When medical students begin to consider a career in otolaryngology, they are often met with blank stares from their family, friends, and significant others. It is a specialty that is often difficult to pronounce, much less to understand its scope and subject matter. These physicians are not just “ENT” (ear, nose, and throat) doctors. Technically, the official name of this field of medicine is “otorhinolaryngology” or “otolaryngology—head and neck surgery.” This specialty involves both the medical and surgical care of all structures related to the head and neck (basically, above the clavicles and excluding the brain and the eye). It is, quite simply, the best surgical subspecialty within medicine.
If you like treating patients with complex diseases of the oral cavity, larynx, sinus, ears, throat, and other parts of the head and neck, then take a closer look at this specialty. Otolaryngology is perfect for those students who prefer working with their hands and dealing with a lot of “action” in their medical career. Do you see yourself as a specialist? Are you a perfectionist? Do you like to solve a piece of a medical puzzle? Then perhaps the intricate anatomy, physiology, and pathology of otolaryngology are all for you.
Formally established in 1924, the American Board of Otolaryngology is one of the oldest medical specialty boards in the country. Prior to its founding, specialists of the head and neck were responsible for treating both otolaryngologic and ophthalmologic diseases. In 1978, to better reflect the increase in breadth of this complex field, the board was renamed “otolaryngology—head and neck surgery.” This change came about because skull base surgery, oncology, cosmetic and reconstructive facial plastic surgery, and other forms of head and neck surgery became part of the otolaryngologist's realm of expertise. Although most physicians and patients still refer to these surgeons simply as “ENTs,” this specialty is, in reality, so much more than ears, noses, and throats. Otolaryngologists are also experts in the management of head and neck tumors (eg, thyroid and salivary gland), chronic pediatric infections (tonsillectomies, adenoidectomies, and tympanostomy tube placement), facial trauma and cosmetic deformities, and diseases of the airway and phonation (laryngoscopy, bronchoscopy, palate surgery for snoring and sleep apnea).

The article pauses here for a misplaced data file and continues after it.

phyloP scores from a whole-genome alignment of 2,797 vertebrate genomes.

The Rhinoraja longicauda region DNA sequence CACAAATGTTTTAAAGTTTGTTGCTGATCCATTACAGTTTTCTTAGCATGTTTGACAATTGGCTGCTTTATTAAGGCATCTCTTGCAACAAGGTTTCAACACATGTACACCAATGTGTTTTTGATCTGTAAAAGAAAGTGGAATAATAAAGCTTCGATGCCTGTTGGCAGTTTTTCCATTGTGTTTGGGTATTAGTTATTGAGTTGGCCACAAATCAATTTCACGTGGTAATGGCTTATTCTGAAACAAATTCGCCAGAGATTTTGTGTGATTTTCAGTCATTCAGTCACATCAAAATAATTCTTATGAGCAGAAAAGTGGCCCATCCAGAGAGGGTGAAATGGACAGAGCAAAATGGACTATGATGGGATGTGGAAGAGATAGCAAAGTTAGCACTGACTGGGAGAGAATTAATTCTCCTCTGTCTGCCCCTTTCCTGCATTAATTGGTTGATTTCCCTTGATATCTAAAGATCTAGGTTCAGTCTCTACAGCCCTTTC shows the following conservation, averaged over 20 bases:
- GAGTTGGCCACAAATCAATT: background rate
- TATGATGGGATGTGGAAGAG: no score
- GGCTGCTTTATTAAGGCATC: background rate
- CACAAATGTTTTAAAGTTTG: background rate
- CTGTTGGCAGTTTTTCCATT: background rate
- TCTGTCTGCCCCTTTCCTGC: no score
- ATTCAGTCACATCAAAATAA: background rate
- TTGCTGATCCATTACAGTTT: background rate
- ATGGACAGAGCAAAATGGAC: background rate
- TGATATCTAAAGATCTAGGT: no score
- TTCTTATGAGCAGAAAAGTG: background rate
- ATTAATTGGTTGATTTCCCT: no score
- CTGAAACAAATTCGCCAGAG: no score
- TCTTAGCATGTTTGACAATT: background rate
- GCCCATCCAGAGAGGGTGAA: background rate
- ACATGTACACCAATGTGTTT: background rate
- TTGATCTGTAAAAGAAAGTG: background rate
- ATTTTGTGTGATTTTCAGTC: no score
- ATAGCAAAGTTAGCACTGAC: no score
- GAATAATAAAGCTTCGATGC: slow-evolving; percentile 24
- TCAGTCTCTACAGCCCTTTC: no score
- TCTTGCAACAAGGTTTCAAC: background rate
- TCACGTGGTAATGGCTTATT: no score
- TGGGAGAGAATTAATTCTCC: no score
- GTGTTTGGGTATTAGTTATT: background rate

Otolaryngologists are unique among surgical specialists because they are trained in both surgery and medicine. As a branch of surgery, otolaryngology essentially has no equivalent counterpart in medicine. This is in contrast to their fellow surgeons such as urologists (nephrology), neurosurgeons (neurology), cardiac surgeons (cardiologists), and thoracic surgeons (pulmonology). As a result, the practitioner must learn to treat patients medically as well as surgically. Otolaryngologists do not need to refer patients to other physicians when surgery is needed and, therefore, can offer the most appropriate care for each patient. The downside is that patients will come to clinic with relatively benign, nonsurgical complaints, such as sore throats. Often, general practicing otolaryngologists refer specialized cases such as cochlear implants, facial cosmetics, revision sinus surgery, or ...